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What did the Huguenots ever do for us?

Posted at 12:30 pm, April 8, 2013 in Fun London
Huguenot weaver in Spitalfields

These days Spitalfields is unlikely to attract hordes of new arrivals for anything other than free craft beer, but once upon a time, way back in the 17th century, 25,000 French Protestant refugees set up camp there, started weaving the finest silk in the world, made their fortunes, and built some of the lovely homes and workplaces that are still around today. That cut a very long story short (you can read more about it in this week’s magazine), but suffice to say that the Huguenots helped make Spitalfields a great place to be, and this month, the Huguenots of Spitalfields Festival is celebrating their contribution with talks, tours, open days and exhibitions. If you’d like to get crafty rather than historical, head to The Big Weave in Spitalfields Market on Saturday April 13 (10am-5pm) to try your hand at weaving and to admire some examples of 18th century Spitalfields silk, on loan from the V&A. Another highlight is a rare open day (Sunday 21) at 19 Princelet Street, which was built in 1719 by Huguenot weavers. And we’re not even winding you up.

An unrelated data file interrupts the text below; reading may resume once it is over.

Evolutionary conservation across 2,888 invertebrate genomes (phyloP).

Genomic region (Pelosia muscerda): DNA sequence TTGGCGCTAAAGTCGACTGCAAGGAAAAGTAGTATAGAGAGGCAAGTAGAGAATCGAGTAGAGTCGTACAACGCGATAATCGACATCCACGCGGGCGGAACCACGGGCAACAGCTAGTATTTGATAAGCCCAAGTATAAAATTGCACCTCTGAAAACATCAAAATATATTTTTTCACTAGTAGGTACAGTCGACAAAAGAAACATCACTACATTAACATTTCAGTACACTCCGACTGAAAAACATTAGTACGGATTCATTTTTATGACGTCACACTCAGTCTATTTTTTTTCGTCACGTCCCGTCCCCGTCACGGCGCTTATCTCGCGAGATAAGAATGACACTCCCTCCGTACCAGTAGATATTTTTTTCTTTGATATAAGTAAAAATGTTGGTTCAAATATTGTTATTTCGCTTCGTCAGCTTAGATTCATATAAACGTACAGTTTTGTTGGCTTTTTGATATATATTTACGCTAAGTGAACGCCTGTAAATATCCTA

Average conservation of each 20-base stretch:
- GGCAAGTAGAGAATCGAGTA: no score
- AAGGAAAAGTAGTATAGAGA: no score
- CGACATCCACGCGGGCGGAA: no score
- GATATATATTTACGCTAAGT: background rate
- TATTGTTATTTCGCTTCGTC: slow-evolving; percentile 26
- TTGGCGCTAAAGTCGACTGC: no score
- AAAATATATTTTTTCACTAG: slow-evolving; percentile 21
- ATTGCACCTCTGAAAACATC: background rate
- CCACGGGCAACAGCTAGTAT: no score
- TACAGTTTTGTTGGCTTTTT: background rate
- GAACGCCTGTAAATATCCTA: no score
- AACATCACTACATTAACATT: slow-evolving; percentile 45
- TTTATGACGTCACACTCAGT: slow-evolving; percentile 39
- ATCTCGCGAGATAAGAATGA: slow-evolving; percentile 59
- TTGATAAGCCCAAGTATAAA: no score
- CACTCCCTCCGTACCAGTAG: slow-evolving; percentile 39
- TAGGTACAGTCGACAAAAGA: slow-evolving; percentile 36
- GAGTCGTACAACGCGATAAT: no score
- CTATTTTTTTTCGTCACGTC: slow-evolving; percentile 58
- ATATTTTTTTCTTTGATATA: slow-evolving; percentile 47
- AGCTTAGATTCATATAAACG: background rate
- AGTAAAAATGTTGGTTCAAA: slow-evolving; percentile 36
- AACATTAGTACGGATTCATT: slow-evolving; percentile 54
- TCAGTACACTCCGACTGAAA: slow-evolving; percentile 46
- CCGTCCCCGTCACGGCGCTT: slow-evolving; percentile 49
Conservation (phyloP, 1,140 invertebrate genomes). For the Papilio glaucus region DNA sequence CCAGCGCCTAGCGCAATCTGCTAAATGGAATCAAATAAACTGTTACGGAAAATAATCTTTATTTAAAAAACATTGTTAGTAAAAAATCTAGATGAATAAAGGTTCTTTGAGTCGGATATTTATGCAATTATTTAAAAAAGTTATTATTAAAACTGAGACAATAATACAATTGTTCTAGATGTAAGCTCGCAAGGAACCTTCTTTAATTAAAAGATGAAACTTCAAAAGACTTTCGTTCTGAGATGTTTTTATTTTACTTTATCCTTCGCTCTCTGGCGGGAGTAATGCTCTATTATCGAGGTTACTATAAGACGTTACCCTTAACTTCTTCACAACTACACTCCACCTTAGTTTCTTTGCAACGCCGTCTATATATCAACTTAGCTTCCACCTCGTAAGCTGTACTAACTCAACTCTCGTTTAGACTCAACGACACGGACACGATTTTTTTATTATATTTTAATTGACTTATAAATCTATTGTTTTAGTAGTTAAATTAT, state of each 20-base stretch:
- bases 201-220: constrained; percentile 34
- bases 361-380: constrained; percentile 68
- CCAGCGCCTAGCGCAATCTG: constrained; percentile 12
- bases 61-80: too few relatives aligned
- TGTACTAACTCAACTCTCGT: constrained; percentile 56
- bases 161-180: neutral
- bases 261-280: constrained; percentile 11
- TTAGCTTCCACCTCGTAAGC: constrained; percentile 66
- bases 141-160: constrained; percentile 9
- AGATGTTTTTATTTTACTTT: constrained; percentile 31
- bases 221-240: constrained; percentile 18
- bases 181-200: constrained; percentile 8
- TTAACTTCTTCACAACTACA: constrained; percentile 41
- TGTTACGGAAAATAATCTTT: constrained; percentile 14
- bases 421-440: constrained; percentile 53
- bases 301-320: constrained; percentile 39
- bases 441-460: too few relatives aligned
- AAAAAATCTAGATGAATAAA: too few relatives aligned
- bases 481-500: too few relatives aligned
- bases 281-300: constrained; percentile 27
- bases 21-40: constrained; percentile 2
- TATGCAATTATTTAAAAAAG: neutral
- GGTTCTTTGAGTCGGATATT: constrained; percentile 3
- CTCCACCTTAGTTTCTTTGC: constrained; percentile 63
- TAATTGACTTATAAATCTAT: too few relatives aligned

Events run from April 8-21. To find out more, visit our Huguenots of Spitalfields listing.

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